Mexico’s forests laws mean that 80% of its forests are owned by communities; the country has more than 3,000 community forests in total. Under the watchful eye of Monte Alban, from where the ancient Zapotecs once ruled, experts from 17 countries agreed to form a coalition that builds support for locally-controlled forest enterprises and increases collaboration between support agencies.
Two new studies released on the eve of the Global Climate Action Summit illustrate the powerful links between securing indigenous and community land rights and protecting the forests that are vital to mitigating climate change. As climate researchers, advocates, and leaders gather in California this week to discuss priorities and goals at the Global Climate Action Summit, they must recognize the urgent need to secure the rights of Indigenous Peoples and local communities as a key climate solution.
In the Democratic Republic of the Congo (DRC), Indigenous Peoples, local communities, and rural women have long struggled to have their customary rights to their lands and forests formally recognized—but a breakthrough in one province shows that this could be changing at a pivotal moment.
“Community forestry is a great development alternative, it improves green space, oxygen, water, and biodiversity. By doing community forestry we are ensuring a better future…
There are many NGOs, both national and international, that address land issues. They often focus on advocacy work, research related to land grabs, documentation and resolution of land-related conflicts, large-scale land acquisitions, government and military interaction with ethnic populations, forest degradation and illegal logging, and conservation issues. This work is essential for taking land issues forward in Myanmar. However, the nature of these engagements does not always enable collaborative work with public institutions, and sometimes results in confrontational positions with policy decision-makers.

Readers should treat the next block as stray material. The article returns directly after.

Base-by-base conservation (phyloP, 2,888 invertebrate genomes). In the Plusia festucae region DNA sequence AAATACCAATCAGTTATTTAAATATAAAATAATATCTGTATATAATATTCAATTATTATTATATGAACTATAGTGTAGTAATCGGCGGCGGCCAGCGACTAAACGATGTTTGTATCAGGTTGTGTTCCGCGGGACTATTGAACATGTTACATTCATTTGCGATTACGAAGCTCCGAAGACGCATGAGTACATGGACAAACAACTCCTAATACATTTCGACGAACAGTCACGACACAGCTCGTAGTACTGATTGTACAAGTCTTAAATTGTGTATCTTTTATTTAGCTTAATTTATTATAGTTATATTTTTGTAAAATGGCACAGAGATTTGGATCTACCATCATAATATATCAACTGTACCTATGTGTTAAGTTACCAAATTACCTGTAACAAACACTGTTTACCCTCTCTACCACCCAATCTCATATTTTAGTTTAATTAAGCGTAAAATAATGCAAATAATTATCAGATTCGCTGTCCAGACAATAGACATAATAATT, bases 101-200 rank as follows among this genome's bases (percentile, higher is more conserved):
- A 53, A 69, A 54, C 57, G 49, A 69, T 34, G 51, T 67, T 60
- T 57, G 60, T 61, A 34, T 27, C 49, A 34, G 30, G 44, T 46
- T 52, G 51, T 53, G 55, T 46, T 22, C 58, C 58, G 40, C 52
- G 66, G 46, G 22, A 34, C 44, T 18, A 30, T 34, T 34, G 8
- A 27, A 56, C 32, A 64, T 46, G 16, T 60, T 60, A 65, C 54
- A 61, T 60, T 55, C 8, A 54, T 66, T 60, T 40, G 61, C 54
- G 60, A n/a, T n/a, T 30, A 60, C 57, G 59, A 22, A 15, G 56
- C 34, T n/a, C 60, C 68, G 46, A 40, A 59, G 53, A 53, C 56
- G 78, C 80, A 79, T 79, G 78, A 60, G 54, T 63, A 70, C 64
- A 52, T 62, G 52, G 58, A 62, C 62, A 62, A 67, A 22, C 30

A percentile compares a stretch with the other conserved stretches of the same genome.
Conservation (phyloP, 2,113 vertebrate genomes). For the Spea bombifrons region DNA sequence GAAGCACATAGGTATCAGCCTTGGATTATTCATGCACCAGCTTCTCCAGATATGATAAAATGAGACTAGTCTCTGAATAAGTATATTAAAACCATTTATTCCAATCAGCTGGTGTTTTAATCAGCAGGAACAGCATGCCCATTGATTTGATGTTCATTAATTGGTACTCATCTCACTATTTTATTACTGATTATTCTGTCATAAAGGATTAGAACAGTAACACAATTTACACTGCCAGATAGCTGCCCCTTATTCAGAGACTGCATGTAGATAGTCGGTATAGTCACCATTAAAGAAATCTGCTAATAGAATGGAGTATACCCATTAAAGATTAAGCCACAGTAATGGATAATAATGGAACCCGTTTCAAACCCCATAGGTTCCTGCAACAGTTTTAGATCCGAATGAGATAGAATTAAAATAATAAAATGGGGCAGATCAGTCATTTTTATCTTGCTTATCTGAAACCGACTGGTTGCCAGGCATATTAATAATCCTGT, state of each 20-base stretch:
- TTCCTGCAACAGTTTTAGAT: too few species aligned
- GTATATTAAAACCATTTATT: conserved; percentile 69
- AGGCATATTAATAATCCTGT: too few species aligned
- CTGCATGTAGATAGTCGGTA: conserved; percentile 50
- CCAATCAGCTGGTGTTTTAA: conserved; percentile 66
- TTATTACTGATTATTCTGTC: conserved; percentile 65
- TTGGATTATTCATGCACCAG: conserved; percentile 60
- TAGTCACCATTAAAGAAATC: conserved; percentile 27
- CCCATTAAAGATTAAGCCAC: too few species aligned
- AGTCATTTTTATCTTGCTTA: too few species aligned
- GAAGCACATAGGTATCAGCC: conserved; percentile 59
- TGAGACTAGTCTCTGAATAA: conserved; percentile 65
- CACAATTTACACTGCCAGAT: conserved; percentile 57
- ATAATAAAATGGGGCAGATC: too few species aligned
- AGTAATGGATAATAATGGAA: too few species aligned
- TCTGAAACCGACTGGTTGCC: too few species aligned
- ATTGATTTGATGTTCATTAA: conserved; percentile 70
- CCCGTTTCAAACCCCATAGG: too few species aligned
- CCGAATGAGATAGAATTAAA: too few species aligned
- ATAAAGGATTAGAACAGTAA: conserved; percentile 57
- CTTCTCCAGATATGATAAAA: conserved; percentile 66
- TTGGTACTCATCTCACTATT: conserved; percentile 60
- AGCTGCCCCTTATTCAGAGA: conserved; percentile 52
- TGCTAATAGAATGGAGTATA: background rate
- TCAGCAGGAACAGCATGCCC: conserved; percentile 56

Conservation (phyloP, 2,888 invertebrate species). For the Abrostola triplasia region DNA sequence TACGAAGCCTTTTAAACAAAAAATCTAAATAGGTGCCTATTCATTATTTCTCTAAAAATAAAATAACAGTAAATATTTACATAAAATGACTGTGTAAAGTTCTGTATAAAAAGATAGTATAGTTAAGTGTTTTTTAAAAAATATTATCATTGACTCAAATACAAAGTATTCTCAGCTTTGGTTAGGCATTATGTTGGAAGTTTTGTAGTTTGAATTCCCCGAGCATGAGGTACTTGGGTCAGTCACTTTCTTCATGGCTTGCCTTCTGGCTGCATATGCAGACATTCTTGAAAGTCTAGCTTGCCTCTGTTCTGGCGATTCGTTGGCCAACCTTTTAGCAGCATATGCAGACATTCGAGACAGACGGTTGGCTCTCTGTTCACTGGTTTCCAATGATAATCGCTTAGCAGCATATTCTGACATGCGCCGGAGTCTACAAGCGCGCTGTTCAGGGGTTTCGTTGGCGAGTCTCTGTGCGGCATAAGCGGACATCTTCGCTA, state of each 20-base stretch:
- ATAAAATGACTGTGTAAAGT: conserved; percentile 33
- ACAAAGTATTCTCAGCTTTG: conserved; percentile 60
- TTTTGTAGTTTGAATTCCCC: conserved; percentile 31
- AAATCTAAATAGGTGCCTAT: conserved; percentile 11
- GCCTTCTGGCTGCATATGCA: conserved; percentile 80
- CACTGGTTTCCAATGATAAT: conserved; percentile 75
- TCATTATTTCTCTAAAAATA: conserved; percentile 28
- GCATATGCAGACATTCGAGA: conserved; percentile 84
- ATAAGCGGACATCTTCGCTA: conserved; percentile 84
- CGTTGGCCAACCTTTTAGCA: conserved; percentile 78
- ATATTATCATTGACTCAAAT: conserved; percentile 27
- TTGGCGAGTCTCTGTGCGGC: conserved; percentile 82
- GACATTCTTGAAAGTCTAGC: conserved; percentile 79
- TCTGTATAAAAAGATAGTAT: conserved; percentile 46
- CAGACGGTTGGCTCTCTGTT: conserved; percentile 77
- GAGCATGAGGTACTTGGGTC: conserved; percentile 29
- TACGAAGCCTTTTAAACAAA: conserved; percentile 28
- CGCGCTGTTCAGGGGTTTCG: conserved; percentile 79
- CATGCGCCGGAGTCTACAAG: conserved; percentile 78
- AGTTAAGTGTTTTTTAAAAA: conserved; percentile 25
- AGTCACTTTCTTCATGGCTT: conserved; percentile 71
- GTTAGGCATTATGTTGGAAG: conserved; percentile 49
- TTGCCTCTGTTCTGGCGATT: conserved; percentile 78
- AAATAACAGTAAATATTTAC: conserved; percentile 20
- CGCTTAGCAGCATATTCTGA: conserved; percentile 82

Although major improvements were achieved over the last 10 years, Myanmar continues to have high levels of malnutrition. The phenomenon—of high stunting and anemia rates, overall malnutrition, an unbalanced and rice-dominant diet, and a focus on the development of the rice sector—is one that can be seen across Southeast Asia, similarly occurring in countries like Laos and Cambodia. So, the question becomes how these countries can create an enabling environment for producing and making available the necessary ingredients for a more diversified and nutrient rich diet.
It now seems possible that by century-end the largest sector of acknowledged property worldwide will be community-owned and governed.